Planetary scientists studying photos of Mars's ever-changing landscape have discovered a stunning formation of bedrock ridges near the planet's equator, inside Schiaparelli Crater – but how they formed remains a mystery.


The images you see here come by way of NASA's stunningly powerful HiRISE camera. Researchers were originally drawn to Schiaparelli by the circumferential layers that line its insides. HiRISE – which can image the planet's surface at about 25cm per pixel all the way from orbit – allows researchers to get a good look at these layers and how they change over time.

"This image was targeted to look at potential changes in the distribution of dark sand compared to earlier pictures," writes HiRISE co-investigator Nathan Bridges on the mission's website; and while preliminary investigations have turned up no such changes, they have raised some intriguing new questions:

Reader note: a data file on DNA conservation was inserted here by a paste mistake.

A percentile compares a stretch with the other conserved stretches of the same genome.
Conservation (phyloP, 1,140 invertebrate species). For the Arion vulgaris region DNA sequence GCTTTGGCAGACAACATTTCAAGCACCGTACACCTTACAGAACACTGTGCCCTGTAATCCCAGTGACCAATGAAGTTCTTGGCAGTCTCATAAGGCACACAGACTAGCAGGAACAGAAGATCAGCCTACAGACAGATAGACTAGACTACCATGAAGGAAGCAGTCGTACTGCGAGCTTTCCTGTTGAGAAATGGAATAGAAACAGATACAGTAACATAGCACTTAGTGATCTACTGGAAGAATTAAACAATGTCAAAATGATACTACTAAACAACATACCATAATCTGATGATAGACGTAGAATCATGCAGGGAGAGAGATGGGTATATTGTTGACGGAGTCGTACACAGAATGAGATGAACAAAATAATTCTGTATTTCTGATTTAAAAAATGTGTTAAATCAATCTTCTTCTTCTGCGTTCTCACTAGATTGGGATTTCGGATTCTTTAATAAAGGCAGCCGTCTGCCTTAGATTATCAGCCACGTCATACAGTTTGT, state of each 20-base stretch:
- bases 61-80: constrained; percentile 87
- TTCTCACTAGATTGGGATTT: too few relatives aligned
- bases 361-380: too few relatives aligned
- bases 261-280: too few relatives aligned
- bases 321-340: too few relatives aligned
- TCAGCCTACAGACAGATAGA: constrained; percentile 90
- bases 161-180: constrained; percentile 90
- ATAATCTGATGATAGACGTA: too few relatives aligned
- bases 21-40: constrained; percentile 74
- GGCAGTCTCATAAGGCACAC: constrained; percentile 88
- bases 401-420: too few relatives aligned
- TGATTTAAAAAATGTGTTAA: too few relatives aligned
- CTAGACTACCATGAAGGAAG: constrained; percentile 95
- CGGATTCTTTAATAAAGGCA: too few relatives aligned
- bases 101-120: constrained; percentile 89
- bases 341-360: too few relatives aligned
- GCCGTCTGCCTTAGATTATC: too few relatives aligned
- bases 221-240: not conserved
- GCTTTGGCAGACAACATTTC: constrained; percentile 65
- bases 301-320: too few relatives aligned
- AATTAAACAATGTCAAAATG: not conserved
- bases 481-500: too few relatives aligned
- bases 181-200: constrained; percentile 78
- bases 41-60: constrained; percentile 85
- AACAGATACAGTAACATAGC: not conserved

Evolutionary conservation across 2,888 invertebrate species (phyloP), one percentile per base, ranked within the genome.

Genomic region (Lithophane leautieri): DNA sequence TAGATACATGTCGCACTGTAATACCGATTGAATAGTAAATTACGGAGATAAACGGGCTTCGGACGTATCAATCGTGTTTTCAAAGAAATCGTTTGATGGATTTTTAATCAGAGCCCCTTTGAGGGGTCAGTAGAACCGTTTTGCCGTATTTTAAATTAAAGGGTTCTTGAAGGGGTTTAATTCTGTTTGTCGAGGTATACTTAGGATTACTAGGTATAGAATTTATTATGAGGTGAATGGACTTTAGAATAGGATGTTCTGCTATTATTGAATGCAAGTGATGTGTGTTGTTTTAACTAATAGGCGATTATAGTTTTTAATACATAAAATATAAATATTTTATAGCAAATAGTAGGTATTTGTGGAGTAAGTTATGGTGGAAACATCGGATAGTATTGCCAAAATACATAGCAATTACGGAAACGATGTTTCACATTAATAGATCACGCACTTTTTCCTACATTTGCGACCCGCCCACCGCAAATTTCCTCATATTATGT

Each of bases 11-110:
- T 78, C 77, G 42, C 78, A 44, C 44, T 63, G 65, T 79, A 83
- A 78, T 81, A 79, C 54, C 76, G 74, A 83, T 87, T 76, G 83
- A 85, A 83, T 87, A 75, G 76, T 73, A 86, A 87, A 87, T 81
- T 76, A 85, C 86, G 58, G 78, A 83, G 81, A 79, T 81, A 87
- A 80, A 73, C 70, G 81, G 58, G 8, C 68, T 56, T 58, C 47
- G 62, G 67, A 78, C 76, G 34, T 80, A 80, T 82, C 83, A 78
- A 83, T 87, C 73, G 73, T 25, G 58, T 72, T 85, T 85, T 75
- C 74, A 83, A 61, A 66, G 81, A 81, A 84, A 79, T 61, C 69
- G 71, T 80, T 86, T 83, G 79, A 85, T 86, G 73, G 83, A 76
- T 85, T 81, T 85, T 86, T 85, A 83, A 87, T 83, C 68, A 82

In this image [above], we note something that becomes apparent if we zoom in to many of the areas containing dark sand. Here, the sand is on top of periodic bedrock edges oriented semi-radially from the crater and approximately perpendicular to the layers. How did these ridges form, and what is the relationship to the sand?


The answer, Bridges says, is a mystery – though he offers that sand may be somehow "nucleating," or collecting, on the ridges.

"This suggests that some apparent large ripples on Mars are sand nucleation sites on pre-existing topography," he explains. "The extent of such ridges, and their relationship to sand elsewhere on the planet, can be further understood with future HiRISE images in other areas."